Staying Internally Focused

During my career, I have managed a lot of salespeople. I’ve had the privilege to help guide and develop people who were much better at delivering the pitch and convincing the customer than I was or will ever be. Why then was I the boss? What I lacked in say “the natural gift” of relationship building (I am a high introvert), I made up in the ability to be focused, internally focused.

Scarlett was a natural. She was highly competitive, determined, and had an endless supply of energy to stay on course and complete the sale. She constantly pushed to be at the top of the team rankings.

However, selling is not just about the sale. In many cases long-term selling occurs between shipments of a product or the completion of a service agreement. It’s the dedication and attention to detail that takes you from a “one hit” client wonder to a high performer that constantly delivers.

Scarlett operated well in the mechanics of selling, but struggled to stay fully focused in areas she did not like or felt were not as important. Her situation is not unique. All of us can be very productive in activities we like to do but may lose that focus in areas that we have to do or don’t like to do. That is when we allow distractions, procrastination, and motivation to disrupt our internal focus.

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As noted from my book, The Time-Optimized Life:

From the hundreds of Time Management Analysis (TMA) reports, 40 percent of the participants struggle with procrastination most or all of the time! A whopping 54 percent battle some or a little of the time, and only 6 percent have no issue at all with deferring projects, tasks, or assignments. At some point, you are going to get stuck.

Scarlett procrastinated on the administrative stuff like expense reports, weekly updates, client complaints, internal team follow-up. Because those did not give her the “sales rush” she got when closing a sale, she would often defer them to later. However, as those “unattractive” activities began to build up, eventually Scarlett would have to block off extended periods of time trying to catch up on paperwork or non-sales related follow-up before she could continue selling.

If she had invested smaller increments of clerical requirements, she would have had more time to sell.


Scarlett’s competitive nature was a double-edged sword. It drove her to convert prospects to clients, but it also took her off course to worry too much about how others were performing related to her. These workplace distractions led her to get immersed in too much office politics.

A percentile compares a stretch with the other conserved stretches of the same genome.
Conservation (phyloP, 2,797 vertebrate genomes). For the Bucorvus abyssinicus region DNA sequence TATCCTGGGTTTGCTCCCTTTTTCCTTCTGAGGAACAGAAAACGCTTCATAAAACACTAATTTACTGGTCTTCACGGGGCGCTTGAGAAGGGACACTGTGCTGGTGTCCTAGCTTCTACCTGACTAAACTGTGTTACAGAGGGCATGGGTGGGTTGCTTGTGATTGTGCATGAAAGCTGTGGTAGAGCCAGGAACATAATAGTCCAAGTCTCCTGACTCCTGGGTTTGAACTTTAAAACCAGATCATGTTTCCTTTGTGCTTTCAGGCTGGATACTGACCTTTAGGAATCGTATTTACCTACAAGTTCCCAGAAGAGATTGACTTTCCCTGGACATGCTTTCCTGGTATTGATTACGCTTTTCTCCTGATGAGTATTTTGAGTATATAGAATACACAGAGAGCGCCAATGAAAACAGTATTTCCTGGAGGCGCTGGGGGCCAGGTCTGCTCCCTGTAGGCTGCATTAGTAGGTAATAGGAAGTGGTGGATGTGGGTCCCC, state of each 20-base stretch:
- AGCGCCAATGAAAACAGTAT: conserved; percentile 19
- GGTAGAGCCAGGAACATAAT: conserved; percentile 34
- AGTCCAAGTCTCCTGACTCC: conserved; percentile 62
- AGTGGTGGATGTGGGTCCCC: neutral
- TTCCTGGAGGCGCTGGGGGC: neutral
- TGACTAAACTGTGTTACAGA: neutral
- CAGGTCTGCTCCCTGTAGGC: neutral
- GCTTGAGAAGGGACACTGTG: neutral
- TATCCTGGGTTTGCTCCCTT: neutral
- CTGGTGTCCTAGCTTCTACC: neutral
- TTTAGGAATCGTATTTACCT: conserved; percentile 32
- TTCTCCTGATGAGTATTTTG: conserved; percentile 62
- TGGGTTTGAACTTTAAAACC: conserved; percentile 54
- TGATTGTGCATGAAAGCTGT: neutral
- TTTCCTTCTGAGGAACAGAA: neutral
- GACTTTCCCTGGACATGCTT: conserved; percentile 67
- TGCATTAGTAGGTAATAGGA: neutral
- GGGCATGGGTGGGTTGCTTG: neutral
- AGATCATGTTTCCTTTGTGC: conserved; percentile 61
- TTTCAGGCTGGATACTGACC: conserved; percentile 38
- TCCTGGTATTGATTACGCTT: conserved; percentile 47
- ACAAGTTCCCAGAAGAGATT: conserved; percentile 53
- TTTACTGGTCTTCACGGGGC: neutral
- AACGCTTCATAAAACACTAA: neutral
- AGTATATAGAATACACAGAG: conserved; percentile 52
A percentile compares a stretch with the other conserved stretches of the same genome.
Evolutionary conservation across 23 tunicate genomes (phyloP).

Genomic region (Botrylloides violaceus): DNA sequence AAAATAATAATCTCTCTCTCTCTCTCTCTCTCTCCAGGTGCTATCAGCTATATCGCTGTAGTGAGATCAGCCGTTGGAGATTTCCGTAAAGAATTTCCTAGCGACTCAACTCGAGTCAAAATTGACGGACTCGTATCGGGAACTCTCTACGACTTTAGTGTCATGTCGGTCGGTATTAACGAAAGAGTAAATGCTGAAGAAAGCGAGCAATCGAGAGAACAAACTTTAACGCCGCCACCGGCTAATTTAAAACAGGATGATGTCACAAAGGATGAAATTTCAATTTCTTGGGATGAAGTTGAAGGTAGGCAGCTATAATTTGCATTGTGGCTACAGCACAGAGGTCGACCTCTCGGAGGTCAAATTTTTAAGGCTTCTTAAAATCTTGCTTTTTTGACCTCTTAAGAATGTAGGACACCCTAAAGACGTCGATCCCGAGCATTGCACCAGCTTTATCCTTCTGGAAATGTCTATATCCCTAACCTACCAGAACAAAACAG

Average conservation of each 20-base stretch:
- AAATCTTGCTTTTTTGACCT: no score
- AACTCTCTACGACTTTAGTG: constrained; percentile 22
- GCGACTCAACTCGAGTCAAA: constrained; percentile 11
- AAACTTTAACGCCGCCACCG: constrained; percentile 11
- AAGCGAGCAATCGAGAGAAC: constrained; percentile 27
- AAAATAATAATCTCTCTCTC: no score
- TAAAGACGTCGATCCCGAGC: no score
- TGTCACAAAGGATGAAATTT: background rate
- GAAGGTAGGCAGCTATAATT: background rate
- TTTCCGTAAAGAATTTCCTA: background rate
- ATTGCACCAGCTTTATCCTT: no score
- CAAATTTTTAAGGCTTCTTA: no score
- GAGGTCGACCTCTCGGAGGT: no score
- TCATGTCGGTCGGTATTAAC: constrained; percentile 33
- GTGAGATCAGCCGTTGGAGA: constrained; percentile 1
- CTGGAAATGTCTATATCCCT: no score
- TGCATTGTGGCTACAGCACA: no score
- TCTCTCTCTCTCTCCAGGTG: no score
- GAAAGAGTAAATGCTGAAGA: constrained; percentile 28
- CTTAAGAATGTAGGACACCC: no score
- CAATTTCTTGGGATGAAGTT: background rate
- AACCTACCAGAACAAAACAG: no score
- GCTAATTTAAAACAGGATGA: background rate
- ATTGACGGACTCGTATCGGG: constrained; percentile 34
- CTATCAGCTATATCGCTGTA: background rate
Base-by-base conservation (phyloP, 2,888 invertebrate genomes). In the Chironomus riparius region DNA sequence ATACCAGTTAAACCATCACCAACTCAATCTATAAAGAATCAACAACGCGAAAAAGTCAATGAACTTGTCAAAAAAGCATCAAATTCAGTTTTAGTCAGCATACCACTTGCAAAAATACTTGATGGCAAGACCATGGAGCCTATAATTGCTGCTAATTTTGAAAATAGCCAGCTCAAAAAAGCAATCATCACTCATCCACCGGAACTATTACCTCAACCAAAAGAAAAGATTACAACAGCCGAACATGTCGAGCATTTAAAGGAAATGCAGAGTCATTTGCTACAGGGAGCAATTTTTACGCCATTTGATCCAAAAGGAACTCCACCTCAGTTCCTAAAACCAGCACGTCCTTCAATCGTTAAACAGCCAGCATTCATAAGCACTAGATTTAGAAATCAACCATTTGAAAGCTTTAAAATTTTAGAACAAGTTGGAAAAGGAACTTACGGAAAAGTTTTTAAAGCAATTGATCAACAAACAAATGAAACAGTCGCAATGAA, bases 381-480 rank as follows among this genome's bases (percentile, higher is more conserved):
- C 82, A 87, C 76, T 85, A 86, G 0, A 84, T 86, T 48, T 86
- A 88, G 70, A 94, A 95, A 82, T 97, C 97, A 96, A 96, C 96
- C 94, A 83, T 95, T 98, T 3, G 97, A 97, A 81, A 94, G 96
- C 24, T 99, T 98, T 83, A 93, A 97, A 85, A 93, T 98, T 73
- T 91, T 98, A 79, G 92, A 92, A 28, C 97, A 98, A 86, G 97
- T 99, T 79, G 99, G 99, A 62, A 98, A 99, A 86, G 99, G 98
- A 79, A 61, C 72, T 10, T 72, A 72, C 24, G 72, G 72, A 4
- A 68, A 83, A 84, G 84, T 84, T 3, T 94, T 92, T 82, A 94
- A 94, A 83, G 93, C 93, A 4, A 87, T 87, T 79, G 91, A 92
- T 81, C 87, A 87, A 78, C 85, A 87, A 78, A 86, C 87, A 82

Distractions can hit you in three different ways.

  • Electronics – created from your phone, screens, and social media.
  • Personal – things like a lack of sleep, thirst, biological breaks, hunger, and anxiety.
  • Professional – including gossip, too many meetings, micro-management, and a noisy work environment.


When Scarlett wanted to be, there was no one better motivated to succeed. You probably guessed that her motivation was self-selected on the things she liked.

Again, from my book, The Time-Optimized Life.

Motivation and procrastination go hand in hand. Usually, if you are positively motivated, there is a drive and determination that crowds out procrastination. Likewise, when you are procrastinating, there will be some elements of being negatively motivated in the mix. Therefore, the motivation you need to tap into when there is a loss of internal focus should provide incentive and inspiration and cause you to step forward.

Scarlett needed to be reminded and coached to work on all aspects of her job to be able to use her time as effectively as possible, which would afford her the maximum opportunity for a bonus.

Staying Internally Focused

There is time-optimized power in staying internally focused. Overcoming procrastination, minimizing distractions, and keeping a motivated spirit in all areas of your life will let you have a proactive process that keeps you focused on that focus.

So, what about Scarlett? She figured it out. While I have not talked with her in a few years, she has gone on to be highly successful. She led teams with a variety of different companies and today is her own boss. She has so many natural giftings (as we all do). When just a little more focus was placed on areas that may not have been her favorite, those giftings propelled her forward to time-optimized success.

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David Buck is the author of the book The Time-Optimized Life, owner of Kairos Management Solutions, LLC, and founder of the Infinity Lifestyle Design program. As a certified professional retirement coach (CPRC), David works with financial services providers helping their clients create a post-career lifestyle strategy. To learn more, contact him at or visit Infinity Lifestyle Design.

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